Lee Isaac Chung’s Minari follows the Yi Family, a Korean quartet immigrated to the United States in the 1980s. They settle in California at first, but Jacob (Steven Yuen) grows impatient with city life. He’s desirous of an expanse of land to call his own, of a family farm, of that elusive thing people sometimes call the American Dream. So he uproots the family and moves to rural Arkansas, where fifty acres of the best dirt in America await. His wife Monica (Han Ye-ri) is far more pragmatic, and she has trouble envisioning the farm of the future behind the dilapidated mobile home of the present. Meanwhile, their children David and Anne (Alan Kim and Noel Kate Cho) are at first simply along for the ride, fascinated by the fact that they now live in a house that has wheels.
Chung’s semi-autobiographical film — presented last night by Independent Film Festival Boston — may have the trappings of films you’ve seen before, but none of those are likely as heartfelt as Minari. By focusing less on the cultural adjustment of the Yi Family into their Arkansas community and more on the dynamics of the family itself, the story avoids the clichéd Big Ideas that mire so many indie films. Themes of racism and class struggle are certainly in play, but they’re secondary to the family drama. It could almost be called a chamber piece if it didn’t take place on such a wide expanse of land.
That’s not to say that Minari isn’t full of ideas, some of which are Big. The central metaphor is that of growth, asserted most readily through Jacob’s farm. He tries to control every aspect of it, notably digging his own well to avoid paying for water, insisting on planting Korean vegetables. He briefly argues with his farmhand Paul (Will Patton, nearly unrecognizable here) over the spacing of the lettuce; farther apart, Paul advises, and they’ll grow bigger. Jacob eventually concedes, maybe catching the intimation that his own family, isolated from others, will hopefully follow the same rule. But his initial method of packing the vegetables together isn’t so dissimilar from the control he exercises over the growth of that familial garden, characterized by a willingness to work hard, yes, but also by a drive to maximize the efficiency and productivity of something that may be better left to grow on its own.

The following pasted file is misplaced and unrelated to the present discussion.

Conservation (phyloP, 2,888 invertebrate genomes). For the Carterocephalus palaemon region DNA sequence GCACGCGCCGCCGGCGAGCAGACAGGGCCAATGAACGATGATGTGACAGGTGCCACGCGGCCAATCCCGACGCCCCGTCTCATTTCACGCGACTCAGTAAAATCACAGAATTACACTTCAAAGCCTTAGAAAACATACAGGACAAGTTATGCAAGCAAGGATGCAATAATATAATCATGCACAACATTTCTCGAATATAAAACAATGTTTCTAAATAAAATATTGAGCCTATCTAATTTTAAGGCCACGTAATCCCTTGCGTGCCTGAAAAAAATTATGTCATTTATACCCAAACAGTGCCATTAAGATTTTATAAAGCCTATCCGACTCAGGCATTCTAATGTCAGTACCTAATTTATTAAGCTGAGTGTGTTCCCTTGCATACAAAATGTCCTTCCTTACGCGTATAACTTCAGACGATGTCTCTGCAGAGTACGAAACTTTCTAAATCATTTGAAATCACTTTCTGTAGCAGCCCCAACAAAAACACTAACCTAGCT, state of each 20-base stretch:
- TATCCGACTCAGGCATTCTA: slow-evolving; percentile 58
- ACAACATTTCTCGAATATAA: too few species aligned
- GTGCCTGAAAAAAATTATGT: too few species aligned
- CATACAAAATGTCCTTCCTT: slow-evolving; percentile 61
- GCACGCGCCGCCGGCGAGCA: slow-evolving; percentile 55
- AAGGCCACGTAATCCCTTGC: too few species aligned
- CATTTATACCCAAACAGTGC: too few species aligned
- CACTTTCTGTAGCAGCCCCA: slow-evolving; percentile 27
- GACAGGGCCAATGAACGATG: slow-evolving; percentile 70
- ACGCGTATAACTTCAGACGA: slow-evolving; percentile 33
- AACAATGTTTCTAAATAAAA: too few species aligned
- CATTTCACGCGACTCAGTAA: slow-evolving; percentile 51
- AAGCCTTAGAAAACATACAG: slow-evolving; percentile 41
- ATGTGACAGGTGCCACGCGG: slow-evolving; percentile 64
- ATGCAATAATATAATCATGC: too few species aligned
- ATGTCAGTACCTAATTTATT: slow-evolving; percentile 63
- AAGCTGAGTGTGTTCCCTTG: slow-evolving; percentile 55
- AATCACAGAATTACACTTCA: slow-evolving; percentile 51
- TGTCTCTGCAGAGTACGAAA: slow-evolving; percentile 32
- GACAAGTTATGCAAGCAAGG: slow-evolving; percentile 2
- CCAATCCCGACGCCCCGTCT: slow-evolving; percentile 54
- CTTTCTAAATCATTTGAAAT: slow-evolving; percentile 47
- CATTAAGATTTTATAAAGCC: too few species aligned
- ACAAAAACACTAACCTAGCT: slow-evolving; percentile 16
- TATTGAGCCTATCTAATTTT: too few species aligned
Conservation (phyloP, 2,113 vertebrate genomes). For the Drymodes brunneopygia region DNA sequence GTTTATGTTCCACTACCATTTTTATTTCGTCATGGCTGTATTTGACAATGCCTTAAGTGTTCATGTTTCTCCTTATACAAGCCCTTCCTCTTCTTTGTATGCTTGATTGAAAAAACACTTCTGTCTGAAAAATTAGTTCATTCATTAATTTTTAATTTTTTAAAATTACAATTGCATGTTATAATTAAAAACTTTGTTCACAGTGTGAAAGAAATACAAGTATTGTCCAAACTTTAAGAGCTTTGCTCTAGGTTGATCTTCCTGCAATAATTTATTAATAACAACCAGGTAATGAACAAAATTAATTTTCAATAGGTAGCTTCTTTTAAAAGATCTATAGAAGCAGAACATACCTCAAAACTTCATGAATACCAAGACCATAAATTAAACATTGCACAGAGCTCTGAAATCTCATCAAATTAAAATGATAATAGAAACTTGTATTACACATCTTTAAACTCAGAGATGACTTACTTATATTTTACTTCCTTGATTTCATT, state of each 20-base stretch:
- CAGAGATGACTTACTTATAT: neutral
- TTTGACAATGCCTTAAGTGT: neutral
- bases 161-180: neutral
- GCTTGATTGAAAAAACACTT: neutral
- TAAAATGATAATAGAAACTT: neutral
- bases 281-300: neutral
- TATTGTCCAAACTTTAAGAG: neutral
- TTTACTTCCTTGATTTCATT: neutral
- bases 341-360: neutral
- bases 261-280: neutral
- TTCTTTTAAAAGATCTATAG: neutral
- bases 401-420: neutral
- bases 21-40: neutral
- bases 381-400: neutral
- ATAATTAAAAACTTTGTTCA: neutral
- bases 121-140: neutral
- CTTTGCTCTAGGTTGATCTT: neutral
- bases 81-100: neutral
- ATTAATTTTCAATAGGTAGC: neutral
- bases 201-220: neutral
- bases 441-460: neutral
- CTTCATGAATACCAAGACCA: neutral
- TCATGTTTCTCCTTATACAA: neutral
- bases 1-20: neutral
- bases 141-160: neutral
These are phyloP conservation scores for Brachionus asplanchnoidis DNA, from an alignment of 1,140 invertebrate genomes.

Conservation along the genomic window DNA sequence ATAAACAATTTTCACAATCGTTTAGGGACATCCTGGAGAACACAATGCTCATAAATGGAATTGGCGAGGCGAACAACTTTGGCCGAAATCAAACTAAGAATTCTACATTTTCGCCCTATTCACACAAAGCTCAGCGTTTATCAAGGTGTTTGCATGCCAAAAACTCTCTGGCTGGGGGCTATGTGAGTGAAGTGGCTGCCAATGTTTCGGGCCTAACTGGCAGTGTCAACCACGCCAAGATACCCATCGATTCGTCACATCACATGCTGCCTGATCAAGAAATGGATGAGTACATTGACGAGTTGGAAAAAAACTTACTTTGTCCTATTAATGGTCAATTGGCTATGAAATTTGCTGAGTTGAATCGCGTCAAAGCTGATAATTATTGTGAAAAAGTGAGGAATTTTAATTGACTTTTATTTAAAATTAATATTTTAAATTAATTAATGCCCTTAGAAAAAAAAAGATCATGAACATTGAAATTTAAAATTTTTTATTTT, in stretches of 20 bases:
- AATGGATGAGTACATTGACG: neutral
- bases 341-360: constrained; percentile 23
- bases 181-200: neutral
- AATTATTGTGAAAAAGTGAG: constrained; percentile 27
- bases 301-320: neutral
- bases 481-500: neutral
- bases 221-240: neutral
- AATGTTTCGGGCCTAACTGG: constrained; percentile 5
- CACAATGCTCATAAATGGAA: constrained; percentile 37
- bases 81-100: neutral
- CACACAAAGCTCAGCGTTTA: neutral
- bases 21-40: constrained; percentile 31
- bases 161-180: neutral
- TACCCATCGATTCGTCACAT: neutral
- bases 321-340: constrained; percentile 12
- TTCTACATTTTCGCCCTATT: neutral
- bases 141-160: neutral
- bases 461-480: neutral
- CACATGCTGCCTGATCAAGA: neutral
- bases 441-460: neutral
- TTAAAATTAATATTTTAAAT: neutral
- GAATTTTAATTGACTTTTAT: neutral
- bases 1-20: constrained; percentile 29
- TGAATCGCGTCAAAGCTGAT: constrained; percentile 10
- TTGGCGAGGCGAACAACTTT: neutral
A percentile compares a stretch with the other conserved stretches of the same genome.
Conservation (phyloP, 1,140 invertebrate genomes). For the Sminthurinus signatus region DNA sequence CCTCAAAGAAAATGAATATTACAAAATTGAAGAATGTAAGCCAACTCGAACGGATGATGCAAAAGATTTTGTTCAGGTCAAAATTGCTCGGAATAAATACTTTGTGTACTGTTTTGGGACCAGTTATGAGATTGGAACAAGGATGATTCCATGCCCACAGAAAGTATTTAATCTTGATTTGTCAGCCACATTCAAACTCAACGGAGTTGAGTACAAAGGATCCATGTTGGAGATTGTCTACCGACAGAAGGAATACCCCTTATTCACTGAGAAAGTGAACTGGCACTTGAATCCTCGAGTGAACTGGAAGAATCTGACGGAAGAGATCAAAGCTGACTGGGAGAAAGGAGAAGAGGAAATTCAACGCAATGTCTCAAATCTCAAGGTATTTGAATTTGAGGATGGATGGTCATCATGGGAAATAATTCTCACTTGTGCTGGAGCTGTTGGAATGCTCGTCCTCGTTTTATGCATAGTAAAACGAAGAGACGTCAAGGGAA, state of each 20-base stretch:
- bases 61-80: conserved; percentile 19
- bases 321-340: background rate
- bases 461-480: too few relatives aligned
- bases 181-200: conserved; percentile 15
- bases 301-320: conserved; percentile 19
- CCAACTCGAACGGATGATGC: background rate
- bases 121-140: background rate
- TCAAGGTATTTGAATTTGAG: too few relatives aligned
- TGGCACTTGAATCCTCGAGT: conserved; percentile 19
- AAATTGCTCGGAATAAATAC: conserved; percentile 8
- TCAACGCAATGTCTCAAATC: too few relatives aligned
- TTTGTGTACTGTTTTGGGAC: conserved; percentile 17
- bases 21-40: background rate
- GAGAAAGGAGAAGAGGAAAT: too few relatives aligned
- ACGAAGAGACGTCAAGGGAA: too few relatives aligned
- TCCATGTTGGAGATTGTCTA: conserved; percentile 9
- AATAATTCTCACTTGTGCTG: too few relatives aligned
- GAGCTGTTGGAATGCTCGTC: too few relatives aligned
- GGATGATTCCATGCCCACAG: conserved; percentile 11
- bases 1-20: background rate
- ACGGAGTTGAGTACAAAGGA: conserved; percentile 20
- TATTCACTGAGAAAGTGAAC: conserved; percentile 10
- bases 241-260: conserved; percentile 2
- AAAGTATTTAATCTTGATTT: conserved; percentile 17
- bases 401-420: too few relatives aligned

There are shades of Allie Fox, the patriarch of The Mosquito Coast, in Jacob. Like Jacob, Allie seemingly picks a remote destination he believes to be free of the materialistic concerns that prevent true growth, uprooting his family with less thought for their comfort than his own drive for success. “Never pay for anything you can find for free,” spoken as fatherly advice from Jacob to David, sounds direct from the Book of Allie Fox. These are men who believe the American Dream is something to achieve and something to achieve with your own sweat and blood, family or no. Is it even achievable, though? Or is the American Dream the carrot on the stick that propels Jacob and Allie forever forward? And that second part of the myth: is the Dream really something to achieve on your own, even if it means losing your family? If it is…well, what’s dreamy about that?
Unlike Allie, though, Jacob still has within him the capacity to grow and learn. That’s one of the core strengths of Minari: growth is not only a theme and an explicit metaphor throughout, but it’s an idea with real follow-through. When Grandma (Youn Yuh-jung) comes to live with the family, she and young David seem entirely at odds. Watching their relationship develop is touching, and it comes with a metaphor of its own: Grandma’s minari herb, positioned on its own away from the rest of the farm, a plant that can grow anywhere.
Yuen is fantastic as Jacob, but eight-year-old Alan Kim is the standout as David. We see most of Minari through his eyes, and we fear for him because of his fragile heart condition. When his father repeatedly tells him “don’t run,” it’s both for David’s health and, maybe, for Jacob’s own need to exert control. A lesser movie would have almost certainly used this setup for drama later, a scene in which David’s little heart gives out, galvanizing the Yi Family at last. Without spoiling how things actually unfold, Minari finds ways for David and his family to grow past his condition instead.
Like this year’s Driveways — another film with an uprooted young Asian boy finding friendship in an elderly companion in middle America — there’s a gentleness to Chung’s film that at first presents itself as a simple slice-of-life drama. Minari proves to be more than that, effortlessly navigating shifting family dynamics, feeling both restless and hyperfocused at the same time. It’s one of the year’s best films, and one from which we all might take a small lesson in how to grow.
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